Beaumont Middle School Carbon Monoxide Problems Blamed on Defective Boiler
Last week, a gas leak at a middle school in Beaumont, Texas caused at least 179 students, teachers and others inside the building to require treatment for carbon monoxide poisoning. This week the school has reopened, and the incident has been blamed on a faulty boiler that released high levels of the toxic gas.
Emergency personnel evacuated Marshall Middle School in Beaumont on Thursday, including nearly 800 students and about 70 staff, after individuals in the building began vomiting and fainting.
The school reopened today, after being closed Friday, and investigators indicate that the carbon monoxide leak was caused by a faulty gasket on a temporary boiler located outside of the building. The boiler passed inspection over the weekend and was checked again Monday morning.
The school did not have carbon monoxide detectors, which may have allowed students and teachers to detect the presence of the toxic gas before they suffered any injury. Although alarms are an effective method of detecting carbon monoxide, which has no scent, color, or other irritating factor, they are not required by the school district.
Carbon monoxide is a leading cause of fatal poisonings in the U.S. As a result of difficulty detecting a gas leaking, many people fail to promptly recognize symptoms of carbon monoxide poisoning, which typically start with lightheadedness or a headache.
While all of the victims of this exposure were treated and released, there is always a risk of long-term carbon monoxide injury that may not be immediately apparent.
As a result of prolonged exposure, individuals face a risk of brain damage from carbon monoxide gas, and in severe cases a leak may result in loss of consciousness or death.
According to the U.S. Centers for Disease Control and Prevention, carbon monoxide poisoning kills about 500 people in the U.S. each year, and is linked to about 15,000 emergency room visits. In many cases, the injuries or deaths could have been prevented by the use of carbon monoxide detectors and proper maintenance of heating systems and generators.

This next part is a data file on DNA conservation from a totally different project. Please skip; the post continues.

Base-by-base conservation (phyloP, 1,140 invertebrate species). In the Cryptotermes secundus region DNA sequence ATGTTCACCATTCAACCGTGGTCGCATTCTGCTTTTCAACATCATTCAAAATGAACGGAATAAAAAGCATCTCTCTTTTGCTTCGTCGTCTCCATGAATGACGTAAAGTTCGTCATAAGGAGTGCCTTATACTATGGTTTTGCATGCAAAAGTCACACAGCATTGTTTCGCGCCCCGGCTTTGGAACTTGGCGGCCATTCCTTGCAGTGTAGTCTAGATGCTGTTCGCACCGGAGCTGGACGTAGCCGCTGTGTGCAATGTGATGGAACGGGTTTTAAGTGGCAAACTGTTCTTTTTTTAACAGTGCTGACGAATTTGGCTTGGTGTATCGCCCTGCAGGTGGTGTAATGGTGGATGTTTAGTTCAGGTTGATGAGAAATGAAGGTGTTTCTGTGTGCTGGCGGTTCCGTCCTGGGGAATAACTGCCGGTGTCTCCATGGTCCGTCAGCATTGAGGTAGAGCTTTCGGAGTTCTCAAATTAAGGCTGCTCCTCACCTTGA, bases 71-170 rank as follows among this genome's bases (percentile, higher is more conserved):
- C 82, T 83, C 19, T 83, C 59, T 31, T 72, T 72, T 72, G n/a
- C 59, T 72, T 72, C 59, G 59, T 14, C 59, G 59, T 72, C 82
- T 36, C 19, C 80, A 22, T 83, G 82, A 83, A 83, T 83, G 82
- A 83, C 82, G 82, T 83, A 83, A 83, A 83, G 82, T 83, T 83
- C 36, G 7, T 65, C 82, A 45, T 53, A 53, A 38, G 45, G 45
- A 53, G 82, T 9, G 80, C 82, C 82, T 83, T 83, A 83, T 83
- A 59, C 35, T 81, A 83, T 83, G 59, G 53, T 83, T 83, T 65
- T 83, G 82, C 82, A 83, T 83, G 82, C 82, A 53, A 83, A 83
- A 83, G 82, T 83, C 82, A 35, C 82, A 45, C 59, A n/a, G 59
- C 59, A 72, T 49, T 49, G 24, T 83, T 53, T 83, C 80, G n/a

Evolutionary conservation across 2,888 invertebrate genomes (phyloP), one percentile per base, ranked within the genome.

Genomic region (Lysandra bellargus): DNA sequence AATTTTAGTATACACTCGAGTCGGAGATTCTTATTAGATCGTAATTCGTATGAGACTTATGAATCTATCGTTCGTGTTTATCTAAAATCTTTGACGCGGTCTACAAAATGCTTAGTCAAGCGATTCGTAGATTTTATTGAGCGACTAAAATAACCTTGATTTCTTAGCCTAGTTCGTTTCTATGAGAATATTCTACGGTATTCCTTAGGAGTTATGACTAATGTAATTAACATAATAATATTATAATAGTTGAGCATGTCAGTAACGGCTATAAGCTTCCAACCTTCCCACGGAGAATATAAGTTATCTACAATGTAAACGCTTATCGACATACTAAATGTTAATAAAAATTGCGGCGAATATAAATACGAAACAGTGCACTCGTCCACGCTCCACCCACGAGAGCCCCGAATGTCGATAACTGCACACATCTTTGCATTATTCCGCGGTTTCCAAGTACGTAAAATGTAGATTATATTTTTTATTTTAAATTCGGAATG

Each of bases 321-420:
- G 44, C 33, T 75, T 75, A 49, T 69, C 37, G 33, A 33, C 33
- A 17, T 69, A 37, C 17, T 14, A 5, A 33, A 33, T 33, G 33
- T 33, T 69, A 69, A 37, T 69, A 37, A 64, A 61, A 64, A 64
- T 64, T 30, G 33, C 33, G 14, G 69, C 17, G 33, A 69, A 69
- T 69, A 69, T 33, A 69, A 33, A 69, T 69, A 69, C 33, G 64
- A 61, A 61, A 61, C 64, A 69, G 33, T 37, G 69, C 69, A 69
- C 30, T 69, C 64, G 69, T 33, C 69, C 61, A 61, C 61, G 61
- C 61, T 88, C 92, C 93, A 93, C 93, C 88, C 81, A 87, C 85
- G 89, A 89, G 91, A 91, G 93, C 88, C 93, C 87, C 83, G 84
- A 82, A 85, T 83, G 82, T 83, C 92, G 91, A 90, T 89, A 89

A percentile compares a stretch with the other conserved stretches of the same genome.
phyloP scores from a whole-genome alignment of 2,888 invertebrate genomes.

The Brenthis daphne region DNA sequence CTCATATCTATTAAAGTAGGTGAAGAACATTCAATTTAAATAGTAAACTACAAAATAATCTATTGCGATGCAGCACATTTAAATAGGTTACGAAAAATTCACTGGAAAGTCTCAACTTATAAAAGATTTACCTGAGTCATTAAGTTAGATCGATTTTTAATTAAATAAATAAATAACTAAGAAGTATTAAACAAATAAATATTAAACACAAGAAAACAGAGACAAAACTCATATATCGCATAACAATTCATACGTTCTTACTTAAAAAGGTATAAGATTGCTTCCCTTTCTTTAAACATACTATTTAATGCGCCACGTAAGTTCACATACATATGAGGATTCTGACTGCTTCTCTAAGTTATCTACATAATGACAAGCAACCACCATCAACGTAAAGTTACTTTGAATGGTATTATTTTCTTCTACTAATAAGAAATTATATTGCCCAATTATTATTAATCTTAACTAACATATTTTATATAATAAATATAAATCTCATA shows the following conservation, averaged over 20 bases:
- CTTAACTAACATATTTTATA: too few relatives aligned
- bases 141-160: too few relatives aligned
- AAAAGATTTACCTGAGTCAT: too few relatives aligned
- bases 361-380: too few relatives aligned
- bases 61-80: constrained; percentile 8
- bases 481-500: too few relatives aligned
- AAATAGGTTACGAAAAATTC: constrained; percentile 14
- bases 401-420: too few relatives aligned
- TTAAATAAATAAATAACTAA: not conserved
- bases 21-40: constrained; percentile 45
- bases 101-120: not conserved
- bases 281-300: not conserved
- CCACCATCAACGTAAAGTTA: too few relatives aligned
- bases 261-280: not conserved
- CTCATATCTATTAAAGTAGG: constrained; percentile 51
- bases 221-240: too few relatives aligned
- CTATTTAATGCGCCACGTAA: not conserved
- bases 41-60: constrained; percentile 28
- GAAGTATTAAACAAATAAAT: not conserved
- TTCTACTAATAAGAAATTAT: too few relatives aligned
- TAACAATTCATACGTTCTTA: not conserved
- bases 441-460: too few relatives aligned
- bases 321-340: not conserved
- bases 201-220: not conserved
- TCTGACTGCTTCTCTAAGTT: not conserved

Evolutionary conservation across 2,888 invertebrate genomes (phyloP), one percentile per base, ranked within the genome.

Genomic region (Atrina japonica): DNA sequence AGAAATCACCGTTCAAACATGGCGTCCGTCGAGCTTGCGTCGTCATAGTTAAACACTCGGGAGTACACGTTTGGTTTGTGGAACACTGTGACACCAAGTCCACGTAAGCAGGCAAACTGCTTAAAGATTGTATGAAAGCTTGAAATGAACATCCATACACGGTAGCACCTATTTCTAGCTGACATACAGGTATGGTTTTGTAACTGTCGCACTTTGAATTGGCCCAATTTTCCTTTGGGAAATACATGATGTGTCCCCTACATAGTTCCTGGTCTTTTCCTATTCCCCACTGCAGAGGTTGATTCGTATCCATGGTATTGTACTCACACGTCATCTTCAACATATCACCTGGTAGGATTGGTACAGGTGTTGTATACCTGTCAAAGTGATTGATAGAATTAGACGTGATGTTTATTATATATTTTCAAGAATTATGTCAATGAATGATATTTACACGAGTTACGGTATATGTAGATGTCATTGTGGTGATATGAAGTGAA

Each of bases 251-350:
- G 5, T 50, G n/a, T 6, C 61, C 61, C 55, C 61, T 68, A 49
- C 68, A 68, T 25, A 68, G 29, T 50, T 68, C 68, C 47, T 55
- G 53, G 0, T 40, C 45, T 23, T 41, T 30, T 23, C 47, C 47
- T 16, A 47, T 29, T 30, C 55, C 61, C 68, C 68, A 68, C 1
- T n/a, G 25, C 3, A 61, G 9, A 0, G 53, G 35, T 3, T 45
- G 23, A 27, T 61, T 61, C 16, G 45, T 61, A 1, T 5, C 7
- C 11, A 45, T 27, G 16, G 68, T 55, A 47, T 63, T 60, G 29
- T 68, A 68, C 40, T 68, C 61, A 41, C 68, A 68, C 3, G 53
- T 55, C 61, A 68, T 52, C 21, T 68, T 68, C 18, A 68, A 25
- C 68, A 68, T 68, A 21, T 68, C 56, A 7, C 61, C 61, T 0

MichelleFebruary 2, 2016 at 11:28 pm
My daughter was one of the students that were rushed and treated for carbon monoxide poisoning. Luckily she has started to feel slightly better and the incident didn't lead to an innocent death but she has been suffering with extreme headaches and stomachs pains for a couple months now. How do I know that this leak had not gone unnoticed for a while now and this whole time she had been suffering f[Show More]My daughter was one of the students that were rushed and treated for carbon monoxide poisoning. Luckily she has started to feel slightly better and the incident didn't lead to an innocent death but she has been suffering with extreme headaches and stomachs pains for a couple months now. How do I know that this leak had not gone unnoticed for a while now and this whole time she had been suffering from a low dose of monoxide poisoning? Also, as we were in the ER, all the other parents around us stated that their children have also been complaining of the same symptoms over the past couple of months. I've even taken my daughter a few times to try to get answers for her symptoms but never any answers. Please assist me on what can be done about this. I worry about any potential long term damage.
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